Never in the history of mankind have we witnessed a ‘silent revolution’ of such significance for all sectors of society: population ageing, a global phenomenon, is affecting every man, woman and child with direct bearing on the intergenerational and intragenerational equity and solidarity. Two key elements of this transformation: a new architecture of society and an increasing complexity of extended family patterns and relations. Consequently, fundamental issues are brought to the forefront: one of them is to address the role of the older generations and grand-parenthood in our society today, knowing violence within families and in schools call for urgent measures and interventions to guarantee the healthy development of children. Furthermore, in a global context of techno-/eco-lead policy agenda, empowering the family and older generations for the betterment of youth is at the center of stabilizing society, ensuring a humanized development and guaranteeing inner and outer peace and security for all generations. Data shows that the grandparents and the elders play an increasing role in all sectors of society such as providing care to their grand-children, heading households, parenting orphans and volunteering on a number of activities.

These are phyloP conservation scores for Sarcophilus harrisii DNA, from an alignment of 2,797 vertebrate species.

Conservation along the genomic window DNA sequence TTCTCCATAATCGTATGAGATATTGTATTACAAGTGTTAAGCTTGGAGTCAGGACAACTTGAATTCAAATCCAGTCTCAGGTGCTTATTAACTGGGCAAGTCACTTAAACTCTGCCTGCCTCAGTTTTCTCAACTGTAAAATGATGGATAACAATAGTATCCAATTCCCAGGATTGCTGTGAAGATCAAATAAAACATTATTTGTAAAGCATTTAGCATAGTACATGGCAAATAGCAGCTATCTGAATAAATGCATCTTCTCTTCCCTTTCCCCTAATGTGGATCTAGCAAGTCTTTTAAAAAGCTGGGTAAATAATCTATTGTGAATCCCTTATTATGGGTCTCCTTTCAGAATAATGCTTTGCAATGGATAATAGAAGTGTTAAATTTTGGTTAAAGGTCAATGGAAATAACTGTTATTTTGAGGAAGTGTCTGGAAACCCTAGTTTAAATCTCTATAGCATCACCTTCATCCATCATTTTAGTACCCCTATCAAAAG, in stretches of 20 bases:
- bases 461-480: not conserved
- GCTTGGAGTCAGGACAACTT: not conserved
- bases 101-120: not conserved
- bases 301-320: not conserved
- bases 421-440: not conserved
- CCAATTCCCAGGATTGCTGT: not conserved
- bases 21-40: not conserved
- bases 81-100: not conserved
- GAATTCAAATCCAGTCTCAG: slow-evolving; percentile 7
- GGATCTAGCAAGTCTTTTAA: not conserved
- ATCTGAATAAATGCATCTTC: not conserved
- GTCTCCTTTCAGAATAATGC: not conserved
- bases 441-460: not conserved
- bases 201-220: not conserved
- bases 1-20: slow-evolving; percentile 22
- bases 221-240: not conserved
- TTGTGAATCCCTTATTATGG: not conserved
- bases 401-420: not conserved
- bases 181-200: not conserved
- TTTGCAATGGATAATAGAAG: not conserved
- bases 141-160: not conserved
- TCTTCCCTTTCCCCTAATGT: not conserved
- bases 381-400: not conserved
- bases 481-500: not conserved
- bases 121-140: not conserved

Traditionally, ancient cultures recognized the older generations as the source of knowledge and wisdom and referred to them as models for their own lives and future. The Elders were praised as “Transmitters of culture”, as “Guardians of the secrets of life” or as “the Wise” to consult for preventing conflicts and preserving peace in the individual and in society. Today, their role is challenged and tends to be ignored with the mutation of the traditional family, with migration, with the mix of cultures and especially the predominance of an economy and technology value-based society.
In this context, an area, which has not been studied nor given much attention, is the implicit role and ‘unseen impact’ of the elderly on social issues, on belief systems and on behaviors of the younger generations, such as the psycho-social effect of the role model elders play for younger generations. For example:
– at the micro-level: the documented transmission to future generations of patterns of behavior such as violence, abuse, alcoholism, etc. has not been taken into consideration when addressing the violence of youth; other example: the absent or dysfunctional ‘grand-parents’ model in a family could have effects on the
Astrid Stuckelberger (In print New York Academy of Science – Kluwer Edition)— © email@example.com